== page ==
Update: Man, that was fast. As a friend suggested, maybe this was a PR move. “Now that we aren’t going to do obviously outrageous thing, here’s what we’ll do instead…” We shall see.
If you are any sort of MMO player or you know one, you probably have already heard about Blizzard’s plans to use what they call RealID. The basics are this:
- If you use the system and friend anyone else, they can see your real name. It’s not based on character or server, it’s your unique ID with your real name tied to it. No more anonymity in Blizzard games, basically.
- It will also allow you to do as Steam does now, track people across games. It’s an external friending service, rather than a friend system in a specific game.
- Some other stuff Blizzard totes as really helpful.
The reality and the why
Here’s the part they don’t mention on that link above…yes, it’s completely optional, but if you want to post on any Blizzard forum, you will have to use your RealID, and hence, your real name. Not to mention once the system gets started and guilds start to require it, as we all know they will, you’ll be giving it up to people you often only known in an online capacity. Why play with someone anonymously, when you can play with them where they have some accountability. It’ll sweep the entire game like wildfire. There will be holdouts of course, but for any serious (read catass) WoW players, they are basically seeing the writing on the wall of having to now be out, so to speak.
Why is Blizzard doing this? Well, if you don’t know, public forums are really hard to control (great, long article). And Blizzard has one of the largest, if not the largest, gaming forum online because of how popular WoW is (most popular MMO of all time still). As you can see from this very scientific documentation, people online aren’t always 1) aware they aren’t anonymous and 2) able to control themselves when anonymous. It’s hilarious and sadly true.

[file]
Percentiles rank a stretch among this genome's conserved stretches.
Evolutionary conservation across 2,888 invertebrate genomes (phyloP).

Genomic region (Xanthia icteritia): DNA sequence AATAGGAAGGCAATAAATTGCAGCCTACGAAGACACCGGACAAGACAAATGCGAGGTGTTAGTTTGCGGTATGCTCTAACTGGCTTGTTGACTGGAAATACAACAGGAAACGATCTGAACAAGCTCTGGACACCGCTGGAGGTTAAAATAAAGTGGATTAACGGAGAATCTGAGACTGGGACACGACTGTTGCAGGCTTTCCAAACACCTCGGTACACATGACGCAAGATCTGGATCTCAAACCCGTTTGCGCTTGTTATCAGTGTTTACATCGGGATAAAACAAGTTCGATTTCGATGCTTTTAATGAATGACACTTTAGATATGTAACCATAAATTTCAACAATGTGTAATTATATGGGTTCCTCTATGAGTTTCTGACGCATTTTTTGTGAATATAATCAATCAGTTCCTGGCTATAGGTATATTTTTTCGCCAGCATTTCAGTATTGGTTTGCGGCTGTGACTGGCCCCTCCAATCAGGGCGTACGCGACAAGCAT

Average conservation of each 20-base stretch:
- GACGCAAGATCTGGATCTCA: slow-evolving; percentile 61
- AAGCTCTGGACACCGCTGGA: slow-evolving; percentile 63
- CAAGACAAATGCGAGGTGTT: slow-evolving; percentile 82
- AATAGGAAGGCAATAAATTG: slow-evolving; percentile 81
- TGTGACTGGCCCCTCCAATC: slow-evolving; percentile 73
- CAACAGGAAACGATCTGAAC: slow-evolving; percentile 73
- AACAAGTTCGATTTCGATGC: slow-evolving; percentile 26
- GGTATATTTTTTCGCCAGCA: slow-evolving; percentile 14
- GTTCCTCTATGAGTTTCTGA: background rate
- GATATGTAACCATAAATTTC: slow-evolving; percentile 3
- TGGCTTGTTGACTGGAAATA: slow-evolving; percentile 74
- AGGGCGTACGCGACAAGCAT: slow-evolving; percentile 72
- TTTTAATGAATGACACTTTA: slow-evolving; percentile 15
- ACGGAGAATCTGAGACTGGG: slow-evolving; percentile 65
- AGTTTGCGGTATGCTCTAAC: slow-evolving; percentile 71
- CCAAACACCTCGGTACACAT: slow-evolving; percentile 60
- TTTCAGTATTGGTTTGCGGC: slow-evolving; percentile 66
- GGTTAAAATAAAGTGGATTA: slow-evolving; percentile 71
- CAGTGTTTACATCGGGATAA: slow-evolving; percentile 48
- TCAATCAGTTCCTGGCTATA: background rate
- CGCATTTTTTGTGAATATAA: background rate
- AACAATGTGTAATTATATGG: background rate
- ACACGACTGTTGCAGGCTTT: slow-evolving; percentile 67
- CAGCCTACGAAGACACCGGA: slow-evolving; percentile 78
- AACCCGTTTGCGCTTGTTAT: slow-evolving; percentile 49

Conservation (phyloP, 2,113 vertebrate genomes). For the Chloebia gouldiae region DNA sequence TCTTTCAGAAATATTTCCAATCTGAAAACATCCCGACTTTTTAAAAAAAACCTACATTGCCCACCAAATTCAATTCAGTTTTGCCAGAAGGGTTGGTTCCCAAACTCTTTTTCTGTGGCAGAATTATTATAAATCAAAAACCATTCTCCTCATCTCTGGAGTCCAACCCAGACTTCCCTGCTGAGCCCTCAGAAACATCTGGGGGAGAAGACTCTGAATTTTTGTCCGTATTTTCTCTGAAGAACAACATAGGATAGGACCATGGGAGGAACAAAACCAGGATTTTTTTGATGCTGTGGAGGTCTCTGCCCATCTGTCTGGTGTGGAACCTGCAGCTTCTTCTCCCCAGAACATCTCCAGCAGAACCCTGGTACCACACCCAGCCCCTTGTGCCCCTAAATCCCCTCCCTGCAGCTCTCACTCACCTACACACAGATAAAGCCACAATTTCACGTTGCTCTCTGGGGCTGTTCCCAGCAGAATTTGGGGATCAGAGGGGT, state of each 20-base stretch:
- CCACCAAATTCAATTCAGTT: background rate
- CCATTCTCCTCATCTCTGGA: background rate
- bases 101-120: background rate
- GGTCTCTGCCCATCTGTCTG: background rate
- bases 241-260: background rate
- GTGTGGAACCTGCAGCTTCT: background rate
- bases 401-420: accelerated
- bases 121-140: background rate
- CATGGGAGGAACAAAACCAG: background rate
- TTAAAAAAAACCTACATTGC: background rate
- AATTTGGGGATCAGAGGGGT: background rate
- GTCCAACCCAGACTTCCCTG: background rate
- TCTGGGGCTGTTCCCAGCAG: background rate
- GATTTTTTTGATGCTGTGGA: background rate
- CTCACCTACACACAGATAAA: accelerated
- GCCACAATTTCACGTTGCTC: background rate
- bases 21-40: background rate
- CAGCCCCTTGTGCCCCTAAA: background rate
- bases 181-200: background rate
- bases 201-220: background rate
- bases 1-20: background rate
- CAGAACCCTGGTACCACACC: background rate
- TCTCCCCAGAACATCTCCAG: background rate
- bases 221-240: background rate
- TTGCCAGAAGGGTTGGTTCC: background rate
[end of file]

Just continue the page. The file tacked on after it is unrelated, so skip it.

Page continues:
Internet Assholery (or IA) been a big problem for online forums of all types pretty much since the beginning of the internet. There is some disconnect with many people when they think there are no repercussions for their actions. This guy can probably explain it better, and even offers up how he’d like to track the changes.
The reasons no one has done this before
Well, let’s start with some simple examples. Since Blizzard announced this, a few people defending it have offered up their real names. This guy and this guy have both probably thought better of it now. You see, you aren’t actually anonymous anywhere. You aren’t in real life obviously, but you aren’t on the internet either (well, 99.9% of us aren’t). Everything you do online can be tied back to you in one way or another. Even without your real name being given out; that just makes it easier. Look at both of the examples above. The people tracking down these guys used their real names to get started tracking them down, but if they had any other piece of information, or postings where you shared pretty much anything, or posted anything, you can be tracked. Just because you use a fake name on a forum, don’t think that means that people can’t find you. There are a thousand stories of people online being tracked down, well before Blizzard ever even thought of this idea or even running an MMO. It’s a fact of internet life most people don’t realize.
Ok, so we aren’t really anonymous. Well, we aren’t really anonymous once we start engaging. If we post on any forum, any page comments, facebook, etc, not only is that all trying to be tracked by your ISP, it starts to link information to your fake online identity. Which has an IP address, which has a real name attached, etc, etc, etc. So what’s the problem then? Well, because people feel they are anonymous, they act as stated above AND because they aren’t particularly well informed, they believe other people are anonymous. So things like this don’t happen as often as they could.